From Cones to Seeds
Going from cones to seeds requires a few basic steps, the first of which is drying. Once the cones begin to look dry and fan out seeds are ready to be harvested. First, the winged seeds need to be extracted from inside the cones. This is done via agitating them with a simple mechanical separation process. We use a container with small holes that the cones cannot fit through, allowing the seeds to shake out.
Shaking out the seeds using mechanical separation
After the seeds are liberated from the cones, small bits of debris and dried resin are removed. The seeds are stored in a refrigerator for long-term, ensuring they remain viable for a long time to come.
Automatic Seed Counting Technology
Automating the repetitive manual work with computerized optical-mechanical portioning devices. Emphasis is on providing a highly pure seed sample with generous uniform counts.
Foreign matter is filtered out during serial production and clean packaging
Instead of discarding your disposable single-use containers after consuming, why not re-purpose them for something more important? Growing trees. We have had great success using recycled coffee cups for growing many species of trees.
The pinyon pine, common in the south-western United States, is hardy to zone 5. This means it should be able to grow in the temperate climate of southern Ontario. Our tests of the seedlings proved that germination was easy and rapid.
These trees can resist drought and prefer hot weather. The leaves are a pleasant turquoise-green colour that makes it stand out among pines. A significant trait of this species is its large and delicious seeds that are collected as a food in its native range.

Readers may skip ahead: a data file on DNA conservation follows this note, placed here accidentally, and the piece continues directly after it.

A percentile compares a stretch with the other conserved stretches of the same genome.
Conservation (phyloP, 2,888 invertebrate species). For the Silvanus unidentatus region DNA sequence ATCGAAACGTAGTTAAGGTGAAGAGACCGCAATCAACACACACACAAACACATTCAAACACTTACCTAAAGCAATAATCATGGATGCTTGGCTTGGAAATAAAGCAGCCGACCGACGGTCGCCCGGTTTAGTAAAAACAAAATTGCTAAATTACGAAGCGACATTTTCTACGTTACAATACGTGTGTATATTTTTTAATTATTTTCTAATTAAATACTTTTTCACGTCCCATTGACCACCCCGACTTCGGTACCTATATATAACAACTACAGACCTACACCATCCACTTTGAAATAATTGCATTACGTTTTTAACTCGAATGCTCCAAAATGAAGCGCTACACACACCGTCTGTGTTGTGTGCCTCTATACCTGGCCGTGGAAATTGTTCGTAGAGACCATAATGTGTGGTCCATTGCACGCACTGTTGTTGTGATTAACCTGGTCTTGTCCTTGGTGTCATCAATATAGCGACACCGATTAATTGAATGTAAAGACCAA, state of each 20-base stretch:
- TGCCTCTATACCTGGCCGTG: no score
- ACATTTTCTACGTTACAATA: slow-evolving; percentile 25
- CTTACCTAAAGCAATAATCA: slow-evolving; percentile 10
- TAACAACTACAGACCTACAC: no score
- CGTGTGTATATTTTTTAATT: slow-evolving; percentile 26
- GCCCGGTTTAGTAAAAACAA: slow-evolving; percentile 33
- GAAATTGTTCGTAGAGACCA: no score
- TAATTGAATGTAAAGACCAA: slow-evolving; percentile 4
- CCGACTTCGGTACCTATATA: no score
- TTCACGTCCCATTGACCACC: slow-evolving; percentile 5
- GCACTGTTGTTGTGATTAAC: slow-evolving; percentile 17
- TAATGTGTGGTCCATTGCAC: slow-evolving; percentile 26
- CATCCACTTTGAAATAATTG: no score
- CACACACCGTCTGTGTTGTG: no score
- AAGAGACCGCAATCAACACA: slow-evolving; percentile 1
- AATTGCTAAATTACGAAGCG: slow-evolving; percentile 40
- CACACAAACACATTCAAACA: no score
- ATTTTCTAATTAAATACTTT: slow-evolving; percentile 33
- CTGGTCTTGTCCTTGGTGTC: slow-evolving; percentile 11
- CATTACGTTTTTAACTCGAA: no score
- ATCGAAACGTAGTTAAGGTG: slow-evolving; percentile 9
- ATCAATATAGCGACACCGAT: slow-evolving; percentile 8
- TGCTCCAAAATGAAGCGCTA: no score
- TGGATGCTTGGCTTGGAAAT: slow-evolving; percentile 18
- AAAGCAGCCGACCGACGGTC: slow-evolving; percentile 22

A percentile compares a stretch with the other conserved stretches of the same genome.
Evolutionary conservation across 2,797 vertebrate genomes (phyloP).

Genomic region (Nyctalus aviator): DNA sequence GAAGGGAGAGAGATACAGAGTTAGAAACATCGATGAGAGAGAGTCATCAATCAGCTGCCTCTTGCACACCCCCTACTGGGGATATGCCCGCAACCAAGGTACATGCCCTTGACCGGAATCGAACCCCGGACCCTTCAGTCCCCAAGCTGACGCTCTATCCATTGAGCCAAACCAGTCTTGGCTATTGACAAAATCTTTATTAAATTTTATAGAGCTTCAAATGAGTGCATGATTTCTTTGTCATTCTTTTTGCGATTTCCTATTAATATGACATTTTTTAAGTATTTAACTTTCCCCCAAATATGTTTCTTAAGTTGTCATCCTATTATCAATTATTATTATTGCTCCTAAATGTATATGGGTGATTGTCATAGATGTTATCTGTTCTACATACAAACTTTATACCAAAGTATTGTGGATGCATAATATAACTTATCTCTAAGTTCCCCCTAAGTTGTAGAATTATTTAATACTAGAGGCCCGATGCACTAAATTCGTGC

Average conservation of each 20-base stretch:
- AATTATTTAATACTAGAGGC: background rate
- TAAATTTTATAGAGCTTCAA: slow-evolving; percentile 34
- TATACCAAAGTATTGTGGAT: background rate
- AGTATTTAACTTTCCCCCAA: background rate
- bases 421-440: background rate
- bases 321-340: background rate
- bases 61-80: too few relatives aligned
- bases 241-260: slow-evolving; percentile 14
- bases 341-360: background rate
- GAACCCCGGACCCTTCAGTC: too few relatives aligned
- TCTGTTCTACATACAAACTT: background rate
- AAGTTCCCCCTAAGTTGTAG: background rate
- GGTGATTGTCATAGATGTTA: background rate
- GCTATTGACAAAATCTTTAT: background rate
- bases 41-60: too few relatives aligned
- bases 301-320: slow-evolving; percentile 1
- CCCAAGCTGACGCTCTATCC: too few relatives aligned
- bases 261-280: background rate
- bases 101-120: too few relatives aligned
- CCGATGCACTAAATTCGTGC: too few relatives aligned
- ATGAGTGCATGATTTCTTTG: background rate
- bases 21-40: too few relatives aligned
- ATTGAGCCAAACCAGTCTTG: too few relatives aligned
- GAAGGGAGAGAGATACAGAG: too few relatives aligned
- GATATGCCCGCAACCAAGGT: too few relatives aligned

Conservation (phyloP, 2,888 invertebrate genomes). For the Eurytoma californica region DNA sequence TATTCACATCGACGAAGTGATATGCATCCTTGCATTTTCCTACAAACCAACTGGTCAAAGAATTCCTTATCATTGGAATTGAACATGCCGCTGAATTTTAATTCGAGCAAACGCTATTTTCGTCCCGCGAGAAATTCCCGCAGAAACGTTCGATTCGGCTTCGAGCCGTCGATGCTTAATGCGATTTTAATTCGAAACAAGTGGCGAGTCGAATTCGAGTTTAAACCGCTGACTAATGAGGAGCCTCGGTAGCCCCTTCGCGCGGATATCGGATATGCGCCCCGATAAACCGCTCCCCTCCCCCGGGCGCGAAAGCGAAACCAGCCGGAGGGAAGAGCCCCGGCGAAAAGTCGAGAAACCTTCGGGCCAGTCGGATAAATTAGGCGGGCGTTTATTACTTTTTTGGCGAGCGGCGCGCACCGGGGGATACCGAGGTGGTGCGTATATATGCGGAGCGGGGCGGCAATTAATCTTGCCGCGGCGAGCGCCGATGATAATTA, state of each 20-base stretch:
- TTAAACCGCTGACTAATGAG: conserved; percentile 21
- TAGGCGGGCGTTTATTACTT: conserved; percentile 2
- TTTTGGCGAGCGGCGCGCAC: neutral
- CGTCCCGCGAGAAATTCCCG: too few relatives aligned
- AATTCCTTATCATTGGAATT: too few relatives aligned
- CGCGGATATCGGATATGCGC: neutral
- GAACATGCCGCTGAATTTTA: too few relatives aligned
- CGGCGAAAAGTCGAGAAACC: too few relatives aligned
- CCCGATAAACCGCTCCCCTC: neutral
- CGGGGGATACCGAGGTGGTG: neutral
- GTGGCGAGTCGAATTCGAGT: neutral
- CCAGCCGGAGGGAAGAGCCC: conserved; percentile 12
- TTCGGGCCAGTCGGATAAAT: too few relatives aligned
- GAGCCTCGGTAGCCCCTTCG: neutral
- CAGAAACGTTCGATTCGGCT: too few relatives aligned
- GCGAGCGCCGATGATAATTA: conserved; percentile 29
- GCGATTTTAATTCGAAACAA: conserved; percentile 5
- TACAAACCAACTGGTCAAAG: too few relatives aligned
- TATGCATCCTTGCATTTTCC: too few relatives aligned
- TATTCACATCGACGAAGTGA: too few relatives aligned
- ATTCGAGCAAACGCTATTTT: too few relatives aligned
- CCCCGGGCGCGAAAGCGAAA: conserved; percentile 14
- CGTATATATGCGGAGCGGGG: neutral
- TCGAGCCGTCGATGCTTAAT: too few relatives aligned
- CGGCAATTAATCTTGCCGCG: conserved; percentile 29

The theory of hybrid vigour maintains that often crosses between two species can have favorable traits, and superior growth traits compared to either parent. This experiment is a long-term project to see how this hybrid of pinus monophylla x pinus edulis will perform in Canada.
Pinus armandii seedlings
These seedlings of Chinese white pine (pinus armandii) have grown indoors in recycled containers for one year now. They are ready to be moved into the greenhouse and then outdoors in full sun once the weather warms. They are slated for planting in Autumn 2019, after the end of the growing season and the seedlings have entered dormancy. This species of pine tree is known for its edible pine nuts, a delicacy.
Hybrid spruce (Picea mariana x rubens)
These hybrid spruce seeds are a cross between red spruce and black spruce. Growing now for almost a year, they are developing stems and a few side-branches. The colour is variable - between the blue-white of black spruce and the shiny red-green of red spruce. A great tree for environments in eastern Canada.
Seedlings up close
These photos are taken at 8x zoom through an optical lens to give greater detail on the foliage of the seedlings.
A red spruce seedling exhibits green new growth.
A white pine seedling clearly shows its stomatal bands running across the length of the leaf. When viewed under magnification, it appears as a line of small, fine white points.
This is our area of focus in Ontario. Within The Greenbelt we have several distinct growing zones. Explore our interactive map below.